By Roger Crane
Brigadoon is a classic musical with book and lyrics by Alan Jay Lerner and music by Frederick Loewe. Songs from the score, such as “Heather on the Hill” and “Almost Like Being in Love,” have become standards. The latter song has been embraced by many jazz performers, as well.
The musical tells the story of a mysterious village in the Scottish highlands that appears for only one day every hundred years. To the villagers, however, the passing of each century seems no longer than one night. This strangeness is viewed by them as a blessing rather than a curse, for it saved the village from destruction. Two American hunters, Tommy and Jeff, lost in the highlands, stumble upon the village just as a wedding is about to be celebrated. Their arrival has serious implications for the villager’s inhabitants and, of course, also leads to dancing and songs.
The good-natured and enduring show originally opened on Broadway in 1947 and continues to enjoy frequent revivals to this day. One of the best is the current production by the Fullerton Civic Light Opera (FCLO) organization. The male lead, Tommy, is portrayed by Robert Patteri, who has a powerful baritone that he softens on his duets with Jennifer Matthews, who plays Fiona, the female lead and his love interest. Matthews is particularly impressive; her soprano is bell-like, pure and vibrant. If she does not have CDs available, she should.
Patteri and Matthews were arguably better in their leads than Gene Kelly and Cyd Charisse in the 1954 film version of Brigadoon. Their duet on “Almost Like Being in Love” was stellar, as was their treatment of the well-known “Heather on the Hill.” Patteri was particularly effective on “There But For You Go I.”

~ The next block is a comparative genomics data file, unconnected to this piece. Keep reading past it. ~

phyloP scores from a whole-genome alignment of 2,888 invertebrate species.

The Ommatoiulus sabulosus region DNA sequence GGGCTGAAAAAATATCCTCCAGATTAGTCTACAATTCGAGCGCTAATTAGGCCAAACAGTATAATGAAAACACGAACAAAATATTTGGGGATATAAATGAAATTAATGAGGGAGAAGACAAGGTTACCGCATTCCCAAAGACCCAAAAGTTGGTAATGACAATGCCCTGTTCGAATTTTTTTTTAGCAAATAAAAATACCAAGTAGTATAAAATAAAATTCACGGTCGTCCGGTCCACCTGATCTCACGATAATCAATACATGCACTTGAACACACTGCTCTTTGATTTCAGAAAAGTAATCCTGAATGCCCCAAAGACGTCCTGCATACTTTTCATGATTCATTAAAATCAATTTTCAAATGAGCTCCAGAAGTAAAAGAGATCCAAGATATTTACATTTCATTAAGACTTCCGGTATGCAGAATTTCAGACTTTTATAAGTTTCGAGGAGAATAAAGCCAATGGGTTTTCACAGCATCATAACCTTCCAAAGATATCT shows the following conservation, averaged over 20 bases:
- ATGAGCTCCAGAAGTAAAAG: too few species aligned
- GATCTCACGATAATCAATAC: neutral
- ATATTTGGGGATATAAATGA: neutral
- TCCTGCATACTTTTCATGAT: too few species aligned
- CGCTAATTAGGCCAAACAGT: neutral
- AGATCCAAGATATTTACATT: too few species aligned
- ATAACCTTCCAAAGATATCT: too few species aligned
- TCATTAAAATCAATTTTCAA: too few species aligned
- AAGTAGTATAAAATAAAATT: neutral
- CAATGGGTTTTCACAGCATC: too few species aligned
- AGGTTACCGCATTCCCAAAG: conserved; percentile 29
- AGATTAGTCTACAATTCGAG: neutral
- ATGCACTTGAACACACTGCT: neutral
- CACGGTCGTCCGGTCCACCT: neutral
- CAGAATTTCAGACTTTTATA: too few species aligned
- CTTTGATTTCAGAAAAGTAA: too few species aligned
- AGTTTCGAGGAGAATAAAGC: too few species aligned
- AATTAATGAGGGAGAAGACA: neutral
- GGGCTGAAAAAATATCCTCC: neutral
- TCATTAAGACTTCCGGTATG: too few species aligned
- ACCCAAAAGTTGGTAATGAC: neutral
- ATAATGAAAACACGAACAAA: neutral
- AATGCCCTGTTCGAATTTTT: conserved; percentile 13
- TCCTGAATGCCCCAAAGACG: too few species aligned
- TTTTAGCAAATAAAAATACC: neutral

Ted Leib’s deadpan delivery brought the sardonic, boozing Jeff (Tommy’s hunting buddy) to life and he was inarguably better in this role than Van Johnson in the movie. Leib’s scenes with the lustfully cheery Meg Brockie were a treat. Meg, by the way, was played perfectly by Katherine Larsen (Elaine Stewart in the movie). And the lovely and graceful Mallory Cooney King, who portrayed Fiona’s newly-married sister Jean, is a world-class ballerina.
Speaking of the dancing, many kudos to the choreographer Karen Nowicki. The sets and scenic design also deserve praise as do the eye-catching colorful costumes and the playing of the 20-piece FCLO orchestra under the baton of Lee Kreter. Brigadoon has a quiet charm and is an enchanting piece of musical theater. To see it produced and performed with such enthusiasm and talent is a treat.
Today is the last appearance of Brigadoon at the Plummer Auditorium. The FCLO production now moves south to the California Center for the Arts in Escondido with performances on May 28th through the 30th.